Think Your Way to Improvement


As athletes look to build their bodies and their craft, particularly during the offseason, it can be easy to get lost in the repetitive “grind” of the process. As off-seasons become shorter and shorter, many athletes find themselves in a race against time to improve.

Despite significant research supporting the benefit of rest, a culture of “no days off” has left many athletes battling time and fatigue in the pursuit of improvement. But what if there was a way for athletes to shift their mindset to accelerate improvement? A 2007 Harvard study suggests that simply by reflecting on the benefits of their training, and bringing these thoughts front of their conscious mind, athletes can experience accelerated improvement. Call it “reflecting your way towards your goals”.


In 2007, Harvard professor Ellen Langer studied hotel maids who had unhealthy ranges of BMI, blood pressure, and body fat. These maids had similar measures in these categories to people who don’t get enough exercise. The interesting thing was that these maids were on their feet all day, and generally hauling around heavy cleaning carts. Their job was actually designed for fitness, with the average maid getting more exercise than the US surgeon general’s basic recommendation. So why were they so far from fit?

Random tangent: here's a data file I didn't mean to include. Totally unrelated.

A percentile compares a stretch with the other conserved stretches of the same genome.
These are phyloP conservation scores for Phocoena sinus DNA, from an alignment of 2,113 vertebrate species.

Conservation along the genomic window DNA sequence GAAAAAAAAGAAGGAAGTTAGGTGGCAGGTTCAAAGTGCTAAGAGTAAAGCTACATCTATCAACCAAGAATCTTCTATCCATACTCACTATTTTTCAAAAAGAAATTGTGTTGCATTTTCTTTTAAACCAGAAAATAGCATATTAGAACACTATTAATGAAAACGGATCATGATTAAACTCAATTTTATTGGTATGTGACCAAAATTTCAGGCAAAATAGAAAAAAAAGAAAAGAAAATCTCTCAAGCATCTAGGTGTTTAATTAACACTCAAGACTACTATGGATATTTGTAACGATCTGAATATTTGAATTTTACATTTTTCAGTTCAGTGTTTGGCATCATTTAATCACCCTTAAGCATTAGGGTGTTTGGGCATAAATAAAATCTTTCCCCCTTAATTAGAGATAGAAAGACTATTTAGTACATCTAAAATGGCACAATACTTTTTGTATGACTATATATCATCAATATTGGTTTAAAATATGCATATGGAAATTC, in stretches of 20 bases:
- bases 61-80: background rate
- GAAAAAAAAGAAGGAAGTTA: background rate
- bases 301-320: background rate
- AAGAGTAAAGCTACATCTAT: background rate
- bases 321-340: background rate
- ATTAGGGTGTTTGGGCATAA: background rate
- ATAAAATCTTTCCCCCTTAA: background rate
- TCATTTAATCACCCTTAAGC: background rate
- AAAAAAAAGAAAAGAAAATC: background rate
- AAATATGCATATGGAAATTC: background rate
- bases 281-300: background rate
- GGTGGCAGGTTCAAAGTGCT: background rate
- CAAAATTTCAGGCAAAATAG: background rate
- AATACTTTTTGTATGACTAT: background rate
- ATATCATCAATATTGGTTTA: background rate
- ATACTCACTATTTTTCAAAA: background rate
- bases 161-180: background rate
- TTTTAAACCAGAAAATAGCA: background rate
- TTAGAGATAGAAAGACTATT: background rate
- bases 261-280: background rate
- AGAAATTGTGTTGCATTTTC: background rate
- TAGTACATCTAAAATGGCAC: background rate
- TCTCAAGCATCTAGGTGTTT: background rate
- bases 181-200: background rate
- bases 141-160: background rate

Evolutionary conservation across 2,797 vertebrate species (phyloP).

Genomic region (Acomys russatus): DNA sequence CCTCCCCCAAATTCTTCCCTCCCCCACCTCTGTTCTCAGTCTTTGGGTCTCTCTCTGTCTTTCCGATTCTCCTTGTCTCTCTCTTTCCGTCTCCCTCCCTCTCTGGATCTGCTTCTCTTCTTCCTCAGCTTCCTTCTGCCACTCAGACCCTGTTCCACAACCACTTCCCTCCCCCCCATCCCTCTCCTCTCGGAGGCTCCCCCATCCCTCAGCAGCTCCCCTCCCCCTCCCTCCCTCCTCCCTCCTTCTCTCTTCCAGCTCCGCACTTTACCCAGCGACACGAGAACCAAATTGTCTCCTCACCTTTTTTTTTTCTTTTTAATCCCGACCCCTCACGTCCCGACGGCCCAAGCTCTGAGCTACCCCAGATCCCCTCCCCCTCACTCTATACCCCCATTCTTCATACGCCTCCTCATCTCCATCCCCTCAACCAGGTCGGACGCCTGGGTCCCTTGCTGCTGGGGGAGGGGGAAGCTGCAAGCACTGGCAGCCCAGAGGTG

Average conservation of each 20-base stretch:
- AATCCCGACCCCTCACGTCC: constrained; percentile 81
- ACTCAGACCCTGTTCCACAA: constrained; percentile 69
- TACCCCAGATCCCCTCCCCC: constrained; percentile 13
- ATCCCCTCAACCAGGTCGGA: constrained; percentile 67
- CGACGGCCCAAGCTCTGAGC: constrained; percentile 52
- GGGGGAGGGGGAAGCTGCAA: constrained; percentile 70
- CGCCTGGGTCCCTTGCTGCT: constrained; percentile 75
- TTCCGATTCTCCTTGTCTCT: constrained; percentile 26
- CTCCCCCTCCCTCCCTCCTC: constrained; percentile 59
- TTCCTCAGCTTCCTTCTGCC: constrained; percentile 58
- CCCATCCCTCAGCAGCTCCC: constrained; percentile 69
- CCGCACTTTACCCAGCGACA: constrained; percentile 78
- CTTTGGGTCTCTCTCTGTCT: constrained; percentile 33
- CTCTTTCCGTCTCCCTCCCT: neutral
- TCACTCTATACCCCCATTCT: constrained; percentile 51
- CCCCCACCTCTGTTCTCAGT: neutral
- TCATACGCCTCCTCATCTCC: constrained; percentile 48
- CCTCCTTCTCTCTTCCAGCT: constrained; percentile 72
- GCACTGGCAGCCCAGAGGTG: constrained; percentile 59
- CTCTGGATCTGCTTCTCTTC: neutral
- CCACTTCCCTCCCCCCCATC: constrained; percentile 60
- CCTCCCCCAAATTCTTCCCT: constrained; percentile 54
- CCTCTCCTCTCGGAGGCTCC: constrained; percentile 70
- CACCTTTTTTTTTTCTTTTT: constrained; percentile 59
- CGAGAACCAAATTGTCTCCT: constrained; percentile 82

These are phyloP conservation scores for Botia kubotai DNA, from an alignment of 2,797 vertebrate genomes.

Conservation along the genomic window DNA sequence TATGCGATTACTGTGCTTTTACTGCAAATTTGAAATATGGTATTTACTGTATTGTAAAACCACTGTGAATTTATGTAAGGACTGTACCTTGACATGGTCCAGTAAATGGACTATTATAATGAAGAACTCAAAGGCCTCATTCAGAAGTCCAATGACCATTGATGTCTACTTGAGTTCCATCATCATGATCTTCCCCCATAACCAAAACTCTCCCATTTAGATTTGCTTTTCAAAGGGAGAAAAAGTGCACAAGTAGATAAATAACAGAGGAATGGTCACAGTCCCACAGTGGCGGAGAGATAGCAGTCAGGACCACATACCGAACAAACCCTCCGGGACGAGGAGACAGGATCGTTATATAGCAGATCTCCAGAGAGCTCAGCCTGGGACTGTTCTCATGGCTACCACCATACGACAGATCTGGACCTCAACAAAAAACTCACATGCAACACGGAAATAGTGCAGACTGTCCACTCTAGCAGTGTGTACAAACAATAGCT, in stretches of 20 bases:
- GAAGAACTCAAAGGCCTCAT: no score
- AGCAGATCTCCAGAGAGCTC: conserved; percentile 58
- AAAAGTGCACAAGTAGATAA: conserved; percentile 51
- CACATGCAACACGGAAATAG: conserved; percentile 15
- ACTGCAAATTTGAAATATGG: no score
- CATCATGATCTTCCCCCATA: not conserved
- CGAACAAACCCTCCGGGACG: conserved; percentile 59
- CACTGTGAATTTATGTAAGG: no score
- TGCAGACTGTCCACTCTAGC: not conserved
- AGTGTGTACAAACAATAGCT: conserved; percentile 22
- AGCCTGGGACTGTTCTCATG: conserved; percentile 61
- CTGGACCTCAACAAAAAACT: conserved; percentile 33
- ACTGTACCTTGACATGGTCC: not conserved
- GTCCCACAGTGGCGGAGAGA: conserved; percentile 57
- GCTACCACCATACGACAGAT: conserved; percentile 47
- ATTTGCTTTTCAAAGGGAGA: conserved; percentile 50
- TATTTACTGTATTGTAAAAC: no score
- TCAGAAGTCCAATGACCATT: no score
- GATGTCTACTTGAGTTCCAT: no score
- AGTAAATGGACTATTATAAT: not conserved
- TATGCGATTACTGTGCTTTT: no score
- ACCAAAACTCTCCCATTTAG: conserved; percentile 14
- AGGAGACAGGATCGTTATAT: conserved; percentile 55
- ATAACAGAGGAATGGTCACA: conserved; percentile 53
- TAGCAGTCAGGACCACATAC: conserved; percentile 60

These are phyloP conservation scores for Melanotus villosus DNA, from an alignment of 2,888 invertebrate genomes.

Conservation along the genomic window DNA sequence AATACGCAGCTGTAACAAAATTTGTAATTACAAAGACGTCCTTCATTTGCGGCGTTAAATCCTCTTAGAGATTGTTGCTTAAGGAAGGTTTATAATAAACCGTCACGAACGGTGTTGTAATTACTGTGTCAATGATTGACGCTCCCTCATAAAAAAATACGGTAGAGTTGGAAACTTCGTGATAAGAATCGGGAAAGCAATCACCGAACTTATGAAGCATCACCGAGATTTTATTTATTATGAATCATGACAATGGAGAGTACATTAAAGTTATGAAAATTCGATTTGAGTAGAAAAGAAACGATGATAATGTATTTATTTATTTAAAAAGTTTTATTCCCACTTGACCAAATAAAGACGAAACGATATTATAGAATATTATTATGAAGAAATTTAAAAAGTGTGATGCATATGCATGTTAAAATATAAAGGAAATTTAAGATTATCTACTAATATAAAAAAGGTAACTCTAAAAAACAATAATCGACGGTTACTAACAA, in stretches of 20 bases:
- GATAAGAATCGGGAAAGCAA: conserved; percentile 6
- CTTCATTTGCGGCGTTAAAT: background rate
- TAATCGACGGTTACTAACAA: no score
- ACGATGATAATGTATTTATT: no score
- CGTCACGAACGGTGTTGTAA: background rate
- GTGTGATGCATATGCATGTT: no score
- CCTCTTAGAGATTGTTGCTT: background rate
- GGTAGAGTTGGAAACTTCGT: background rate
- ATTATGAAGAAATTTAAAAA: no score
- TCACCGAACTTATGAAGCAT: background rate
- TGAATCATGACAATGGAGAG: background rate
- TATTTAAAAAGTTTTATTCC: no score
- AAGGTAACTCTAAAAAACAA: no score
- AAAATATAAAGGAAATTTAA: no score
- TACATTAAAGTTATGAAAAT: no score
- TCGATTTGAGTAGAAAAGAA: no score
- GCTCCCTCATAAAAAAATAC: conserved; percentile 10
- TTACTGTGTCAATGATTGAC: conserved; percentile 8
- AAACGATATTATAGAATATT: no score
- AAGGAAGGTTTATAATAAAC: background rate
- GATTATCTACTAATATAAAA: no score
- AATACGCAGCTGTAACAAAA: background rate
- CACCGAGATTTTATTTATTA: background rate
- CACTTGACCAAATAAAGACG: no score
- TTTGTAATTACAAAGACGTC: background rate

Langer decided to split up 84 maids into two groups. The first group was the “control group” and she didn’t tell them anything. The second group was the “test group” and she told them, “that they were getting more than enough exercise” along with how many calories they were burning on an average day! That’s it, she simply shared this information with the second group.

The results? One month later, group two (the informed group) had on average lost weight and saw a 10% drop in blood pressure. Simply by being told that their job should improve their health, their health got better!


The study shows that two people doing the same task (in this case, cleaning hotel rooms) can achieve significantly different results with a simple change in mindset.

For athletes the key takeaway here is simple. With all the work you put in, you need to “pay-it-off” by finding time to reflect and celebrate the work you’re putting in. The research shows that just by being aware of the results your work is creating, you can improve your results significantly.

There are a number of ways to pause and reflect on the work you’re putting in including:

  • Journaling: after every session writing down what you achieved, where you improved, what you’re working on
  • Constant Feedback: Establishing a culture of constant communication with your coach or trainer, starting each work out with the goals for the session and then summarizing each and every workout with what was achieved
  • Daily Goals Check-In: Revisiting your goals daily and carrying them with you at all times
  • Micro-Goals: Breaking down your goals into weekly, daily, even hourly formats

Reflection is an important component in performance, in sport and life. Through reflection we have an opportunity to measure ourselves, tweak our approach (if necessary), and take stock in the work we’ve done.

Keep reflecting and keep talking to yourself about your great progress. The science shows that this type of mindset improves … well improvement!





Crum, Alia J., and Ellen J. Langer. 2007. Mind-set matters: Exercise and the placebo effect. Psychological Science 18, no. 2: 165-171.

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